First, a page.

A few Friday mornings a year I manage to take a solo walk around the Lady Bird Lake, formerly known as Town Lake, or, in the case of most longtime Austinites, stubbornly referred to as Town Lake.
This morning I walked (highlighted in yellow, above) from the south side of the pedestrian bridge at Lamar Boulevard (PFLUGER Pedestrian and Bicycle Bridge), crossing onto Congress Avenue Bridge (aka Bat Bridge), up into the Shoal Creek Trail and back down across the pedestrian bridge. A little over two miles total.
Best thing about today's walk, I remembered to take my camera.
First stop, the Women in Construction Pavilion, located on the south shore of the lake, right next to the South 1st Street Bridge. I didn't know it was called WiCP until I Googled it just now.
By the way, the Google blogger's spell check doesn't recognize "Googled" as a word. You'd think blogger would have corrected this glitch by now.
The pavilion is usually one of my favorite stops. But this morning? It made me cry.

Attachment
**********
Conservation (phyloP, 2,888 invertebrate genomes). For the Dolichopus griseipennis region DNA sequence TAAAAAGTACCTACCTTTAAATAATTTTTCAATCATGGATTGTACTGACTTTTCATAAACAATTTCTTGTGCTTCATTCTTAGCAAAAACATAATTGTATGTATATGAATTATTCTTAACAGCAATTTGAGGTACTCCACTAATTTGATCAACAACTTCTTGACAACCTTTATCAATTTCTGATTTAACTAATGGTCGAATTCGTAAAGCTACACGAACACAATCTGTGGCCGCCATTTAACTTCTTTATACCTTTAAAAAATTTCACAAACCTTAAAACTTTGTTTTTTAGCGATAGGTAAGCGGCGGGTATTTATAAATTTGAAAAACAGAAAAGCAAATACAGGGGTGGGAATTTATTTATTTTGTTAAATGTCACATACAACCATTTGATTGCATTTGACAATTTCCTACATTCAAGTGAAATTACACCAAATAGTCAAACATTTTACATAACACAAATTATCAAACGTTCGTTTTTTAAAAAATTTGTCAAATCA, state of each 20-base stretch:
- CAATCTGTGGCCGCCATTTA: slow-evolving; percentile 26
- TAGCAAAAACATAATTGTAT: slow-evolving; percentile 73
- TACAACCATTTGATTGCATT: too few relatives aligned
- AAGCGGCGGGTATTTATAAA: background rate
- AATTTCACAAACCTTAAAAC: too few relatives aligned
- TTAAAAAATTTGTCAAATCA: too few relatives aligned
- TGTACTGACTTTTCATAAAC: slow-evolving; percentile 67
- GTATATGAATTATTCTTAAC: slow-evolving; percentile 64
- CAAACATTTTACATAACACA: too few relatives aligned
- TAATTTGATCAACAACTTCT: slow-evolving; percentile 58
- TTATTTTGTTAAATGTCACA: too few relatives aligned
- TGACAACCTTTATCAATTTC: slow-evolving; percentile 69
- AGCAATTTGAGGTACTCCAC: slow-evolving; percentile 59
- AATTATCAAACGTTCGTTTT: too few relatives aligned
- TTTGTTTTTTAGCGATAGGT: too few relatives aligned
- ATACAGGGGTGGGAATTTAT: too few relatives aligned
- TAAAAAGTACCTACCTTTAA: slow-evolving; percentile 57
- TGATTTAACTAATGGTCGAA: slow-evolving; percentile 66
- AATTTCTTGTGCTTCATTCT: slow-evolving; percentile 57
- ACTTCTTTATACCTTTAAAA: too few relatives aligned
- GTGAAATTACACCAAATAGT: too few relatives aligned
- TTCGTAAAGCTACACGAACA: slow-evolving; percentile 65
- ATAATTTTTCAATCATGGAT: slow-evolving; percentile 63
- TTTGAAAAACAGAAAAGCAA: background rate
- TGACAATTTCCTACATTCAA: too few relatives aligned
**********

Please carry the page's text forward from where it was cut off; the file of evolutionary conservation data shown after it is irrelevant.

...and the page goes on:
Here's what the pavilion looked like when I walked with my girls in summer of 2009:
This graffiti caught my eye along the Shoal Creek Trail:
More political graffiti under the pedestrian bridge, Texas' latest, but far from greatest, presidential contender:
I thought it was important to post both vantage points of Governor
Perry Goodhair (so dubbed by Austin's own Molly Ivins).
On the trail that runs on the north side of the lake, along Cesar Chavez Street, a longhorn that even an Aggie can appreciate:
I did not see this, the cleverest cow, below. I'm pretty pissed off that I missed it because I'm sure I walked almost directly under it. (If it's hanging on the Austin Statesman side of the bridge. Anyone know?) Had I known it was there I think I could have found the effort to look up and snap a picture of Bat Cow hanging from Congress Avenue Bridge:
Artist: D.J. Stout and Faith Schexnnayder
Back to my walk and pictures I, myself, took (as opposed to who? I, Robot?):
Thanks to my crappy camera and/or photography skills you can't see what's written on these steps that take you from the ground on Cesar Chavez up to the pedestrian bridge. It says "100 Year Flood Plain June 2001." I don't think water reached that high in 2001 but it sure makes me wish Mother Nature would see this turn cry her rain tears.
Last stop, atop the pedestrian bridge at Lamar Boulevard, one of Austin's Ghost Bikes:
I do think, however, my picture captures the "ghost" aspect of this Ghost Bike.